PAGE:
In Renewal Leeds Ltd v Lowry Properties Ltd, a seller sold some land for residential development. The sale contract provided that:
"Not later than 20 working days after completion of the final sale of a Completed Residential Unit on the Development the Buyer will provide to the Seller details of the Total Sales Revenue, together with the Buyer's calculation of the Overage payments."
Overage was defined as "Total Sales Revenue" in excess of £7,419,725. 50% of the overage was to be paid to the seller and 50% to the buyer. Payment was to be made within five working days of determination of the overage payment. The contract provided that the overage would be payable out of the proceeds of sale of the final completed residential unit, and the buyer's solicitors were to retain those sale proceeds in their client account pending calculation of the overage amount.
The buyer obtained planning permission for 84 homes. By 2009 it had sold 80 of the houses. Total sales revenue for those 80 houses was £9,618,375 - more than the overage threshold. However, the buyer left the final four houses incomplete and unsold. On its website the houses were shown for sale at £169,950 each. The market value for the houses when complete would be £135,000 each. Work stopped on the houses and the show-home on the development was sold.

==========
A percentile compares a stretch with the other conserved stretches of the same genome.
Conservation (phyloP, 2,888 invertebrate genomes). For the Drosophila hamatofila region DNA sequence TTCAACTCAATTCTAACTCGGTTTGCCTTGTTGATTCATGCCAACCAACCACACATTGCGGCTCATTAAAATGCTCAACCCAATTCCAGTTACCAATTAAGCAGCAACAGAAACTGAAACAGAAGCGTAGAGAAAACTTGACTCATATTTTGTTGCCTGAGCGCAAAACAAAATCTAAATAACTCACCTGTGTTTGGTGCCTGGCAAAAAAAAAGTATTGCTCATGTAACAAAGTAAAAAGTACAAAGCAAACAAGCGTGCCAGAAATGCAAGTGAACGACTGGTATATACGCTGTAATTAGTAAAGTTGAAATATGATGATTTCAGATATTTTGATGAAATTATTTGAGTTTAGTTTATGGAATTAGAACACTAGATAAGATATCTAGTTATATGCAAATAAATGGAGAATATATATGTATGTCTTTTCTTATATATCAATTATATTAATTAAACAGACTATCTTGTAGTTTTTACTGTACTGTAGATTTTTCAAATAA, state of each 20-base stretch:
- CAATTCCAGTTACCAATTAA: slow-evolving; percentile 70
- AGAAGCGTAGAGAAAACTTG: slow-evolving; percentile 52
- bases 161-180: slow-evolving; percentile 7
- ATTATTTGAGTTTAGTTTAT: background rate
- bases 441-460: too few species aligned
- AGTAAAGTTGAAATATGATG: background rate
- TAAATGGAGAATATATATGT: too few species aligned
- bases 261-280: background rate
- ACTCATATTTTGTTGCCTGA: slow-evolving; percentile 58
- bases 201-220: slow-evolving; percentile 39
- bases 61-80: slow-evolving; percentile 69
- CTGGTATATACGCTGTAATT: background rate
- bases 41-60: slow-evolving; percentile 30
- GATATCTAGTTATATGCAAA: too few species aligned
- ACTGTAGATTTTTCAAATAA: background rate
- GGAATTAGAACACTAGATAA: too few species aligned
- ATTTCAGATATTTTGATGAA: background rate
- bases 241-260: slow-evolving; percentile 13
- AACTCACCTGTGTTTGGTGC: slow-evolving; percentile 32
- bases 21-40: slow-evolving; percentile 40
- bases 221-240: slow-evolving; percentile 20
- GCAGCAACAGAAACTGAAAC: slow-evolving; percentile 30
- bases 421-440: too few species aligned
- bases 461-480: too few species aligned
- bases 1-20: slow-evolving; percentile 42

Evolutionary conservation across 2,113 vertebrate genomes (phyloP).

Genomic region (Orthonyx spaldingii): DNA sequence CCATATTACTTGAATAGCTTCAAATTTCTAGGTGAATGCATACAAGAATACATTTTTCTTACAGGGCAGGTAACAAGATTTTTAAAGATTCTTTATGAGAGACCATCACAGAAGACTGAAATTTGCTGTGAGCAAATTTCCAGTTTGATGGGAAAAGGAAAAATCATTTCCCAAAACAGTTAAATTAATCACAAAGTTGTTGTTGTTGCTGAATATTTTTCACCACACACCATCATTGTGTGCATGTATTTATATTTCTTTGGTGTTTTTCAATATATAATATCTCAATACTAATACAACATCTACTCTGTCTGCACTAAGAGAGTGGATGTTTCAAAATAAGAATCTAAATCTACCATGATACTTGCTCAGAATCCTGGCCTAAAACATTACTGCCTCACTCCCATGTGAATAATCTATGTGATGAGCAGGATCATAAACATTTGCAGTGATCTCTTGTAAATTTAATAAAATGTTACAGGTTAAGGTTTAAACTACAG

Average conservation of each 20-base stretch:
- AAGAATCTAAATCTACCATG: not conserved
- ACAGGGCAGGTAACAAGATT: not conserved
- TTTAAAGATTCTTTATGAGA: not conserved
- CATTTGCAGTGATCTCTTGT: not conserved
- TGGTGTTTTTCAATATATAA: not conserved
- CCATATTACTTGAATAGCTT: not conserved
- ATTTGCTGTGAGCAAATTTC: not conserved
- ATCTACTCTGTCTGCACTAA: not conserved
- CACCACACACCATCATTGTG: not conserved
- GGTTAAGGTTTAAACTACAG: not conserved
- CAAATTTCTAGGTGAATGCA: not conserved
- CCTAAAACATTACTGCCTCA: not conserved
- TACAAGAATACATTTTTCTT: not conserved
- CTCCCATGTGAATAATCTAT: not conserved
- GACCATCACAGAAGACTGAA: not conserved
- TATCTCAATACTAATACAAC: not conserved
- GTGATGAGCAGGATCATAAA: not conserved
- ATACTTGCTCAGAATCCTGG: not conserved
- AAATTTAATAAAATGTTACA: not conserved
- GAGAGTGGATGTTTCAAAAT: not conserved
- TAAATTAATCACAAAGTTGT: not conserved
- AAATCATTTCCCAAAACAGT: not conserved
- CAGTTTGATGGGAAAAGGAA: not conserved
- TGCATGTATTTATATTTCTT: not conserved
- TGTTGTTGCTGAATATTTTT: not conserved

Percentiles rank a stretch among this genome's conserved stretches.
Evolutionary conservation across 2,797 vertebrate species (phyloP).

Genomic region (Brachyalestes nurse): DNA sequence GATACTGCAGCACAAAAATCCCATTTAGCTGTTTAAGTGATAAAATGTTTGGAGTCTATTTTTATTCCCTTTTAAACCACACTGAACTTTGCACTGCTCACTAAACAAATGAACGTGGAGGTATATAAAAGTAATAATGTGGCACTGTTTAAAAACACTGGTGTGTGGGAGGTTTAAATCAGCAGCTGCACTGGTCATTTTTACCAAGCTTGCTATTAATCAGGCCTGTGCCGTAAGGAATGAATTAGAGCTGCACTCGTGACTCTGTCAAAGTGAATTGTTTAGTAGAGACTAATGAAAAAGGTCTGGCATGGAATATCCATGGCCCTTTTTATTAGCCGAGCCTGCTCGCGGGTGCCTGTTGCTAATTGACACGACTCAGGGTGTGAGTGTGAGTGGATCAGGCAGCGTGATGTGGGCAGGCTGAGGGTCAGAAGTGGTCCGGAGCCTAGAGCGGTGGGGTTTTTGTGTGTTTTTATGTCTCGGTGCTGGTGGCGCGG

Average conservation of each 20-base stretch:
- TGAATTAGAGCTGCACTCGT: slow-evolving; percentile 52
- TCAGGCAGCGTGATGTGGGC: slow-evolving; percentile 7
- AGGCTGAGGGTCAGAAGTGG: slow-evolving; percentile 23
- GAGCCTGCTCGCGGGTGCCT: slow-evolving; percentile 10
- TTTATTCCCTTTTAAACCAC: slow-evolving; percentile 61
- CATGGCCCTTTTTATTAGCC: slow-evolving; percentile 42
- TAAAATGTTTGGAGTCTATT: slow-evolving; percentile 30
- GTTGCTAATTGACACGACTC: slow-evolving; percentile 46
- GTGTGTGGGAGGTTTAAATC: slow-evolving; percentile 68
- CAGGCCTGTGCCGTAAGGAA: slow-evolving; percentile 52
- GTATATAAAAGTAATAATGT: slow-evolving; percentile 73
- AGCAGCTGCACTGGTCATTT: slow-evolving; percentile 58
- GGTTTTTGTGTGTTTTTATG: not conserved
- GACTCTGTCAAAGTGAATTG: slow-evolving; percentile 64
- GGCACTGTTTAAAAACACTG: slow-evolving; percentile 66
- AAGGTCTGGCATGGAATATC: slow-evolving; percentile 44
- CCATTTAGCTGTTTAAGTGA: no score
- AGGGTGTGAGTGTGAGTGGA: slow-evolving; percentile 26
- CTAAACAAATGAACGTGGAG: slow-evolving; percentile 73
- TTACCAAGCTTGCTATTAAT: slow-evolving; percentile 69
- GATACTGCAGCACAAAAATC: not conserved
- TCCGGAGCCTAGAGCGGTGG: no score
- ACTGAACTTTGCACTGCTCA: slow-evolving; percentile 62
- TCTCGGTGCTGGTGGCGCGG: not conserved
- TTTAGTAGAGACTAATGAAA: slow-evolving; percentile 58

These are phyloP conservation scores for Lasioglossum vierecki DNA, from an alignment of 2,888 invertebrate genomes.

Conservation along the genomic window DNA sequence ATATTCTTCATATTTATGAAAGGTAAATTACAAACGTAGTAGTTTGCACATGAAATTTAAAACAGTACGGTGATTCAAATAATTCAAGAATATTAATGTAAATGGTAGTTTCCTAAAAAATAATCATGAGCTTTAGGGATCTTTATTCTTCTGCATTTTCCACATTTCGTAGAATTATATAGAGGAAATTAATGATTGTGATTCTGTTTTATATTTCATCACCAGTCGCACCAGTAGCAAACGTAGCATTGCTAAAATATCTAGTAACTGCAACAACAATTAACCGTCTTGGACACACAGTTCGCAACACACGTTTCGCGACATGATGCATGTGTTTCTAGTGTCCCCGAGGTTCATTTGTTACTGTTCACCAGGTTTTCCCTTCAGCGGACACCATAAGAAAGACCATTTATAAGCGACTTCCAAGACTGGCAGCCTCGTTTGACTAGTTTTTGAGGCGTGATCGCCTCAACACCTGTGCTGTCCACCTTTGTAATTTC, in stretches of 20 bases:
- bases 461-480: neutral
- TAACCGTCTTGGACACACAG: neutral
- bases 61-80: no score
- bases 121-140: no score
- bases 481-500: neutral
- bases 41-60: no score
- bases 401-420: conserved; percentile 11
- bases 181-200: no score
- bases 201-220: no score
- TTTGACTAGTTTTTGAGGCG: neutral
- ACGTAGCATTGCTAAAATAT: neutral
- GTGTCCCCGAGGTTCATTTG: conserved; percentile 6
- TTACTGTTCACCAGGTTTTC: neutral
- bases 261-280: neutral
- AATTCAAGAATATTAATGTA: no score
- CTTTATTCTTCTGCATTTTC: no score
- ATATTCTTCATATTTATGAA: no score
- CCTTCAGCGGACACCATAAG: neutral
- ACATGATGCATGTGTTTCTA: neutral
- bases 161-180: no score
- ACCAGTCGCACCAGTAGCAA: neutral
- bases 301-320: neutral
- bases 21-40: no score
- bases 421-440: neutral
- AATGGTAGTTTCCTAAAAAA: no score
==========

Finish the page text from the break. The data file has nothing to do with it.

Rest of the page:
The seller became concerned that the buyer was not seriously seeking a sale of the final houses, and offered the asking price for them. However, that offer was rejected by the buyer.
The sale contract did not contain any obligation on the buyer to build or sell any of the units. The seller argued that a term should be implied into the contract that the buyer would complete the houses, and would market and sell the houses as soon as reasonably practicable and at the best price reasonably obtainable (disregarding the extent to which the seller might be prepared to overbid due to its entitlement to overage).
The buyer argued that the implied term was inconsistent with the fact that, under the contract, the buyer could have waived the planning condition and landbanked the land, although this was not - in the event - what happened.
The court thought that it was not inconsistent with the buyer's freedom to decide whether or not to carry out the development, to hold that if the buyer did decide to commence development that it would have to complete it. It ruled that if the buyer was to carry out the residential development, it was obliged to complete and sell the final unit and share the overage payment. The buyer could not frustrate the overage by not seeing through the final sale.
The court ordered specific performance of the implied term in the contract, such that the buyer would be required to complete and sell the remaining houses.
Things to consider
A seller who may become entitled to an overage payment should seek to include good faith provisions in the contract. These could include an express obligation on the buyer not to act in any way to reduce or avoid the overage which might otherwise become due.